Thursday, November 28, 2013

Kris Kuksi at Joshua Liner Gallery

What is a Kuksi churchtank? The caterpillar tracks and the hull are two basic components of a military tank, and they are present, but, in place of a full turret (which is normally transported by the hull) Kuksi has placed a church edifice.  Indeed, the edifice of the church sports the main gun of the tank, which seems to emanate from a central narthex door of the church.

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What does a Kuksi churchtank mean? 

One interpretation could be that the hull and gun represent our aggressive, animal nature: what Schopenhauer called our Wille zum Leben (a will to live and compete).  The church edifice might then represent our higher nature, a “spiritual” nature, which can either temper or release the aggression beneath it.  The main gun or cannon seems to be at the crux of this vehicle – the one element shared by the hull and church-turret.  One could say we are all little church tanks treading our way through the world each day.   

However, thinking more geopolitically, a big implication of the church tank is that, in the real world, the forces of spirituality rarely temper the more aggressive churchtank features.  Kuksi, himself, explains that he created the churchtank series because he felt that the church seemed more interested in stifling other beliefs, religions and cultures than in promoting the core values of the Christian religion as preached by their putative founder.

The USA is, furthermore, 80% Christian.  We have recently engaged in two wars against Muslim countries.  George Bush called himself a Methodist and a born-again Christian whose alcoholism could only be tempered by the miraculous love of Jesus.  He also liked using the word “crusade.” Kuksi seems to ask to what extent the Christian religion guides our foreign policy on a conscious or unconscious level.  As David Halberstam pointed out, the guys who started and messed up the Vietnam War were all dyed-in-the-wool White Anglo Saxon Protestants who knew nothing about, nor cared to know nothing about, Asian culture.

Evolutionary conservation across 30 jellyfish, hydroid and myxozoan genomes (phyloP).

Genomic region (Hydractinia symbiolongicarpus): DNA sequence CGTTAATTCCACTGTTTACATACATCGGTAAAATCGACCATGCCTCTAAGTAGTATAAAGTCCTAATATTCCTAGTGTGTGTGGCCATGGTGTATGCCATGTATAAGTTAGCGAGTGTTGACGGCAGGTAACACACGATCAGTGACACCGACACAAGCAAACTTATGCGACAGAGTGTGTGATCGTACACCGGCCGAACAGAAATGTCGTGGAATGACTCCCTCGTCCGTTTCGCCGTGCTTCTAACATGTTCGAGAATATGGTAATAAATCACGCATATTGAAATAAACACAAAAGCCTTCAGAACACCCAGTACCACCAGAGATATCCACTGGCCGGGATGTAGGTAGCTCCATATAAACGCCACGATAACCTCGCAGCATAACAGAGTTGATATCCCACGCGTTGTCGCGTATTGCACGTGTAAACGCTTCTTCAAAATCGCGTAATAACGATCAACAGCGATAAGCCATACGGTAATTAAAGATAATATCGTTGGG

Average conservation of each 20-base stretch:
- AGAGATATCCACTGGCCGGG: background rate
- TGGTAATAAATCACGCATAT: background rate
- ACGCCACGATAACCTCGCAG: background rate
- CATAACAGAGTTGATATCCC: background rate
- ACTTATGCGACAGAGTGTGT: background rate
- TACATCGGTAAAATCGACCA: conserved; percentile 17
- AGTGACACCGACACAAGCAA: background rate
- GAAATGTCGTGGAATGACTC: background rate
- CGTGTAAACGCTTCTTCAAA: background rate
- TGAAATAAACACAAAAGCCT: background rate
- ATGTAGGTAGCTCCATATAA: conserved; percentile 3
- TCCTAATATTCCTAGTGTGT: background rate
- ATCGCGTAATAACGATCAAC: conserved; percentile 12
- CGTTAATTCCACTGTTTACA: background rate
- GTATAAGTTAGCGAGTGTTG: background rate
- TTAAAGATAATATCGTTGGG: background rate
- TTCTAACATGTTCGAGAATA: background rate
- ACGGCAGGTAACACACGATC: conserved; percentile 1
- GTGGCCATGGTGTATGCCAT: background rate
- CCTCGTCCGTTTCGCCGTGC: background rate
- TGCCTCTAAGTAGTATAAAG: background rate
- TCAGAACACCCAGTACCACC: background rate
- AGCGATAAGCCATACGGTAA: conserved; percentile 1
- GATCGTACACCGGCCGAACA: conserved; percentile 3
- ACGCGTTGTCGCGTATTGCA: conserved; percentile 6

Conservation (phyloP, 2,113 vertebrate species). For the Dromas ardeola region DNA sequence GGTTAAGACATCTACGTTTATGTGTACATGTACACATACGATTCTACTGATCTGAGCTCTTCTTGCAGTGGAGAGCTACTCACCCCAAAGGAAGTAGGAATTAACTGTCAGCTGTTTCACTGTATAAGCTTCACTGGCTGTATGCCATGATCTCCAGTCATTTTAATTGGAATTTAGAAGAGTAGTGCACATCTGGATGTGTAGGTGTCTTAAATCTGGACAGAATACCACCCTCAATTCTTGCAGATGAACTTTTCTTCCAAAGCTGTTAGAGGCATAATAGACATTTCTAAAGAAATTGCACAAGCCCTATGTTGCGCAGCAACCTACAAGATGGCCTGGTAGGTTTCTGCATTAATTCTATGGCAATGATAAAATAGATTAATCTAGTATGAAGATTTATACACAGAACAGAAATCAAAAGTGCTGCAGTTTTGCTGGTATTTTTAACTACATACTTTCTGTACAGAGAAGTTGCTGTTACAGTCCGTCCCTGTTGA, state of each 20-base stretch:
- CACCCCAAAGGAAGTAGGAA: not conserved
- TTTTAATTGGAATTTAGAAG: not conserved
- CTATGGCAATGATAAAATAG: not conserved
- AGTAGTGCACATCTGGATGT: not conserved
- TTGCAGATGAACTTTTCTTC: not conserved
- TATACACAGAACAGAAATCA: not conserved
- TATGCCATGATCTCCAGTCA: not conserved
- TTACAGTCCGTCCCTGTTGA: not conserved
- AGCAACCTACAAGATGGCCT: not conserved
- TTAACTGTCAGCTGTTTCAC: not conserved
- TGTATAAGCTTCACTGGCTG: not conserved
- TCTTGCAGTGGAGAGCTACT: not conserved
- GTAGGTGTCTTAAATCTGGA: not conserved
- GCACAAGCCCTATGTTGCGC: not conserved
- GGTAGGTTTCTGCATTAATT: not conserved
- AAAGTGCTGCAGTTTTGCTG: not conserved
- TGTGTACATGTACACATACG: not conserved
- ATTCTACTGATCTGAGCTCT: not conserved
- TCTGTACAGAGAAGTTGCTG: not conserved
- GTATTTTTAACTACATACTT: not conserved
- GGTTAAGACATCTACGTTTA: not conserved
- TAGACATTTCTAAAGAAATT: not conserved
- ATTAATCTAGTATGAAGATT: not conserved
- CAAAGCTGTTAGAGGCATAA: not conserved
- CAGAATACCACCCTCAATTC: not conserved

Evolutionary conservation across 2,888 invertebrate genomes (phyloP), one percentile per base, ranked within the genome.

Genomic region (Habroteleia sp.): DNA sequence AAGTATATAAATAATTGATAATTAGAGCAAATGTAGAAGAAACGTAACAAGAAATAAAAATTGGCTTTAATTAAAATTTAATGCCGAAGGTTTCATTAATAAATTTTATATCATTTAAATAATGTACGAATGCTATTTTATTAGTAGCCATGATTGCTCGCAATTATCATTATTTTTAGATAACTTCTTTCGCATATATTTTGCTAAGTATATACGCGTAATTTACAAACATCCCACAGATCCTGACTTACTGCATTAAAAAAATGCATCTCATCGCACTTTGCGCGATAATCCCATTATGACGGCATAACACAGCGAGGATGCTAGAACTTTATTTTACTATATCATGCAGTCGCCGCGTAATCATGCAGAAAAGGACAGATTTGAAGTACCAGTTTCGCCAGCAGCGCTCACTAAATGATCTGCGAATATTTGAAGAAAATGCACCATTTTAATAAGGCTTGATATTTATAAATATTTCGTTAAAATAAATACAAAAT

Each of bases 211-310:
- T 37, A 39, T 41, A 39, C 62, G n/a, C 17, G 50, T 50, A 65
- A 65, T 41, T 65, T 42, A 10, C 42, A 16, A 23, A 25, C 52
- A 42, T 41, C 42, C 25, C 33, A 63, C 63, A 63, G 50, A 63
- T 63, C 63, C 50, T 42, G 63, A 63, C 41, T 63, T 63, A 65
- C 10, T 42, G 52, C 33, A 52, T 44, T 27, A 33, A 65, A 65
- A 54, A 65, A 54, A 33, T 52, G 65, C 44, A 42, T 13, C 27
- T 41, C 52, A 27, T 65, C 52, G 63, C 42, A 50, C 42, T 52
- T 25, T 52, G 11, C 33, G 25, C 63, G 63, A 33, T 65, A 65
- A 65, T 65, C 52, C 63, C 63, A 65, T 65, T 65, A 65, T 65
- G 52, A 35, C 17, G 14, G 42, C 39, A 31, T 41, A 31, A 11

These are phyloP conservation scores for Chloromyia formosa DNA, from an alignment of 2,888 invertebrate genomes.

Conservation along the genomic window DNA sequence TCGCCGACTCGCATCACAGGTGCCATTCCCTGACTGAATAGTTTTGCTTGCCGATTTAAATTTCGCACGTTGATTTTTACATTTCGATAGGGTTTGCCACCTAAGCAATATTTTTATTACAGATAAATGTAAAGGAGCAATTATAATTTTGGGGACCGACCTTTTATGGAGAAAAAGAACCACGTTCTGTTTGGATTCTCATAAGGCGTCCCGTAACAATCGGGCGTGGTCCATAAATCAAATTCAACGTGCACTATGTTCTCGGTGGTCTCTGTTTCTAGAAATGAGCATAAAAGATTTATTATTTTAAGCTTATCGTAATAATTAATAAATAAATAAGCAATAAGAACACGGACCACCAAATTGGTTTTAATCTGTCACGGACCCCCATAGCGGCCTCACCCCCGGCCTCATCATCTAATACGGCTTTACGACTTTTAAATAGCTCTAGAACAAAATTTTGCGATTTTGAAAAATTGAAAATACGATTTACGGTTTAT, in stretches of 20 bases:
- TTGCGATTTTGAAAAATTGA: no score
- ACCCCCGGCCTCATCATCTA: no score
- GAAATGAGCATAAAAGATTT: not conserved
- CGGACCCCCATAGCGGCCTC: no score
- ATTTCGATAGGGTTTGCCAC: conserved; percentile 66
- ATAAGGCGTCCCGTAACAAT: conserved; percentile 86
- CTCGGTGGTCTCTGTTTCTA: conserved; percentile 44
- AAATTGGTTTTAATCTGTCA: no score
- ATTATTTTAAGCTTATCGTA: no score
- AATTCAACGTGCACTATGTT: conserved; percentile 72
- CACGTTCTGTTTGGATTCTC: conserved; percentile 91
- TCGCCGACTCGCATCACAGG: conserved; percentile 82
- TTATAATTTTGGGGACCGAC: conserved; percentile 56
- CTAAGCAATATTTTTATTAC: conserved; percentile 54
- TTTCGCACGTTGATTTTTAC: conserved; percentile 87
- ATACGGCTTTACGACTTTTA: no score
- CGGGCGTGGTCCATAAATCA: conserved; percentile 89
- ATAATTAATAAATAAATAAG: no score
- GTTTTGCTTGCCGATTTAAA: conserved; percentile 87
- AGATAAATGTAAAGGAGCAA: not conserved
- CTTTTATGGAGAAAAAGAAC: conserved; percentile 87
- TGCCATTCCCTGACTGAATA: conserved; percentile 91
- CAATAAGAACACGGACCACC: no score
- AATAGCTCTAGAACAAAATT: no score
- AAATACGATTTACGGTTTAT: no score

Kuksi asks: to what extent does the church become a validation for the military and to what extent does the military prop up and support the church.  For instance, I would be remiss not to point out that the current Pope had a position of some responsibility during Argentina’s “Dirty War” and not only did not speak out against the murder of students and dissidents, but befriended folks from the murderous junta.

In Kris Kuksi’s work at Joshua Liner we also see what would seem to be idealized godlike images contrasted, yet connected to, in some manner, surrounding images of military preparedness or outright battle.  

My first take on this was that the artist might be interested in the paradox of the extent to which only terrifying weapons and various types of military deterrence can create possibilities for peaceful spiritual pursuit.  After all, Chairman Mao showed the people of Tibet that you cannot pursue your religious goals unless you have an army to protect those goals. 

Is Kuksi saying there can be no pacifistic spiritual quest outside of a society that does not protect your quest with a zillion dollar weapons industry and military complex?  According to this interpretation, the god-like beings in Kuksi’s work are ideals of spiritual perfection and the surrounding soldiers make that perfection possible.  Yet, it could also be that the ideals and godlike idols are the ones generating the warfare.  One of Kuksi’s pieces is, after all, called Neo-Hellenism, and possesses a central Helen-like figure around which military conflict conflagrates.  

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